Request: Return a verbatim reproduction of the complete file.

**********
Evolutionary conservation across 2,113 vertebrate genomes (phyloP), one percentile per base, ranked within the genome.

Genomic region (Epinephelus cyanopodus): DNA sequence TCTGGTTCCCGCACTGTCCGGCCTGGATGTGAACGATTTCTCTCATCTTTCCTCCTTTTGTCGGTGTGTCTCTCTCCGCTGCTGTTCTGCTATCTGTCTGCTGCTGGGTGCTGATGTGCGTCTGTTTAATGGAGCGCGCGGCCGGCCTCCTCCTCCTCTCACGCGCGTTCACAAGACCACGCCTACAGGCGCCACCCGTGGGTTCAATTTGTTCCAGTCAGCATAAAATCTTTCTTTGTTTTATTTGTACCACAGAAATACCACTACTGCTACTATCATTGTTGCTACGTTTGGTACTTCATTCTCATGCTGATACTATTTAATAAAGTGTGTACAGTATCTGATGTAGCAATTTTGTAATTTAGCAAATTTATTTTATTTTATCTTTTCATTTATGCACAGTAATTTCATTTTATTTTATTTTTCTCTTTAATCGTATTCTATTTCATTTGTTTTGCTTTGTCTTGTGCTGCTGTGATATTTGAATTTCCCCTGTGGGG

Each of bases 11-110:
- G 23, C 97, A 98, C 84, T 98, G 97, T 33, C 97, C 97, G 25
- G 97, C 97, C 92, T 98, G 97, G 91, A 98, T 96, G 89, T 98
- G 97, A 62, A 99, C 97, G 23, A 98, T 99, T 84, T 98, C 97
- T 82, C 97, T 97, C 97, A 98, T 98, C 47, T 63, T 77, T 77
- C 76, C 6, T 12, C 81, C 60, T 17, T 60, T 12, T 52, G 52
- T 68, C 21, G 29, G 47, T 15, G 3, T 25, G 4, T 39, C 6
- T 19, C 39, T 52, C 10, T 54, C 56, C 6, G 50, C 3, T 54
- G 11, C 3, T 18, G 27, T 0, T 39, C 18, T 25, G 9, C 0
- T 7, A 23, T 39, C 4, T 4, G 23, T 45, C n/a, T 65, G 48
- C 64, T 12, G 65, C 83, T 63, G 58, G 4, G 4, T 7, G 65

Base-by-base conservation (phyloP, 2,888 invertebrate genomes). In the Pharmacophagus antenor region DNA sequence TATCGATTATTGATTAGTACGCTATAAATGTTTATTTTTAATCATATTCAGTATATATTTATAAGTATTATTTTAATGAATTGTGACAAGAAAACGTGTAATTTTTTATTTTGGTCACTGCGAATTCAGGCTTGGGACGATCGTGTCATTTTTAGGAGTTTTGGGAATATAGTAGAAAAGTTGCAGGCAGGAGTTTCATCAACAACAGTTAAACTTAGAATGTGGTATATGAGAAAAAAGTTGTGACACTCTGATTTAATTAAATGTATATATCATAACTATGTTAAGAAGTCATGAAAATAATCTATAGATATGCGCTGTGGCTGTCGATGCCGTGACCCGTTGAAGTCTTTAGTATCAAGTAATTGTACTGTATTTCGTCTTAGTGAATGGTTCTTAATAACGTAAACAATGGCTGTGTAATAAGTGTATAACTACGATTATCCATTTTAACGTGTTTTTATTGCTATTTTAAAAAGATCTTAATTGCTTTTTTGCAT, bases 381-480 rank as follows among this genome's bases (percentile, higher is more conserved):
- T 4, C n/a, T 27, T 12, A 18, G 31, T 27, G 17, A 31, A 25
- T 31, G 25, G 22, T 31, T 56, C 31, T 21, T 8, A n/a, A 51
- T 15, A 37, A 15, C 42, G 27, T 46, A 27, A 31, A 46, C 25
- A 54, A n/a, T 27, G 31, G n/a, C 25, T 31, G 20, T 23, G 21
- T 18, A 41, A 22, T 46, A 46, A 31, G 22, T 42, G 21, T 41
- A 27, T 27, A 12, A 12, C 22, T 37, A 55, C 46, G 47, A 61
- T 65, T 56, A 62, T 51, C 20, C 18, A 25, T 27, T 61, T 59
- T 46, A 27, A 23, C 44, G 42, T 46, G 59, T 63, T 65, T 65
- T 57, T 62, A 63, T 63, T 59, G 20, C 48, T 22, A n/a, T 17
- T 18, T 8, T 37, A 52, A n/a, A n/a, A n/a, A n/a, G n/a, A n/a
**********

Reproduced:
Evolutionary conservation across 2,113 vertebrate genomes (phyloP), one percentile per base, ranked within the genome.

Genomic region (Epinephelus cyanopodus): DNA sequence TCTGGTTCCCGCACTGTCCGGCCTGGATGTGAACGATTTCTCTCATCTTTCCTCCTTTTGTCGGTGTGTCTCTCTCCGCTGCTGTTCTGCTATCTGTCTGCTGCTGGGTGCTGATGTGCGTCTGTTTAATGGAGCGCGCGGCCGGCCTCCTCCTCCTCTCACGCGCGTTCACAAGACCACGCCTACAGGCGCCACCCGTGGGTTCAATTTGTTCCAGTCAGCATAAAATCTTTCTTTGTTTTATTTGTACCACAGAAATACCACTACTGCTACTATCATTGTTGCTACGTTTGGTACTTCATTCTCATGCTGATACTATTTAATAAAGTGTGTACAGTATCTGATGTAGCAATTTTGTAATTTAGCAAATTTATTTTATTTTATCTTTTCATTTATGCACAGTAATTTCATTTTATTTTATTTTTCTCTTTAATCGTATTCTATTTCATTTGTTTTGCTTTGTCTTGTGCTGCTGTGATATTTGAATTTCCCCTGTGGGG

Each of bases 11-110:
- G 23, C 97, A 98, C 84, T 98, G 97, T 33, C 97, C 97, G 25
- G 97, C 97, C 92, T 98, G 97, G 91, A 98, T 96, G 89, T 98
- G 97, A 62, A 99, C 97, G 23, A 98, T 99, T 84, T 98, C 97
- T 82, C 97, T 97, C 97, A 98, T 98, C 47, T 63, T 77, T 77
- C 76, C 6, T 12, C 81, C 60, T 17, T 60, T 12, T 52, G 52
- T 68, C 21, G 29, G 47, T 15, G 3, T 25, G 4, T 39, C 6
- T 19, C 39, T 52, C 10, T 54, C 56, C 6, G 50, C 3, T 54
- G 11, C 3, T 18, G 27, T 0, T 39, C 18, T 25, G 9, C 0
- T 7, A 23, T 39, C 4, T 4, G 23, T 45, C n/a, T 65, G 48
- C 64, T 12, G 65, C 83, T 63, G 58, G 4, G 4, T 7, G 65

Base-by-base conservation (phyloP, 2,888 invertebrate genomes). In the Pharmacophagus antenor region DNA sequence TATCGATTATTGATTAGTACGCTATAAATGTTTATTTTTAATCATATTCAGTATATATTTATAAGTATTATTTTAATGAATTGTGACAAGAAAACGTGTAATTTTTTATTTTGGTCACTGCGAATTCAGGCTTGGGACGATCGTGTCATTTTTAGGAGTTTTGGGAATATAGTAGAAAAGTTGCAGGCAGGAGTTTCATCAACAACAGTTAAACTTAGAATGTGGTATATGAGAAAAAAGTTGTGACACTCTGATTTAATTAAATGTATATATCATAACTATGTTAAGAAGTCATGAAAATAATCTATAGATATGCGCTGTGGCTGTCGATGCCGTGACCCGTTGAAGTCTTTAGTATCAAGTAATTGTACTGTATTTCGTCTTAGTGAATGGTTCTTAATAACGTAAACAATGGCTGTGTAATAAGTGTATAACTACGATTATCCATTTTAACGTGTTTTTATTGCTATTTTAAAAAGATCTTAATTGCTTTTTTGCAT, bases 381-480 rank as follows among this genome's bases (percentile, higher is more conserved):
- T 4, C n/a, T 27, T 12, A 18, G 31, T 27, G 17, A 31, A 25
- T 31, G 25, G 22, T 31, T 56, C 31, T 21, T 8, A n/a, A 51
- T 15, A 37, A 15, C 42, G 27, T 46, A 27, A 31, A 46, C 25
- A 54, A n/a, T 27, G 31, G n/a, C 25, T 31, G 20, T 23, G 21
- T 18, A 41, A 22, T 46, A 46, A 31, G 22, T 42, G 21, T 41
- A 27, T 27, A 12, A 12, C 22, T 37, A 55, C 46, G 47, A 61
- T 65, T 56, A 62, T 51, C 20, C 18, A 25, T 27, T 61, T 59
- T 46, A 27, A 23, C 44, G 42, T 46, G 59, T 63, T 65, T 65
- T 57, T 62, A 63, T 63, T 59, G 20, C 48, T 22, A n/a, T 17
- T 18, T 8, T 37, A 52, A n/a, A n/a, A n/a, A n/a, G n/a, A n/a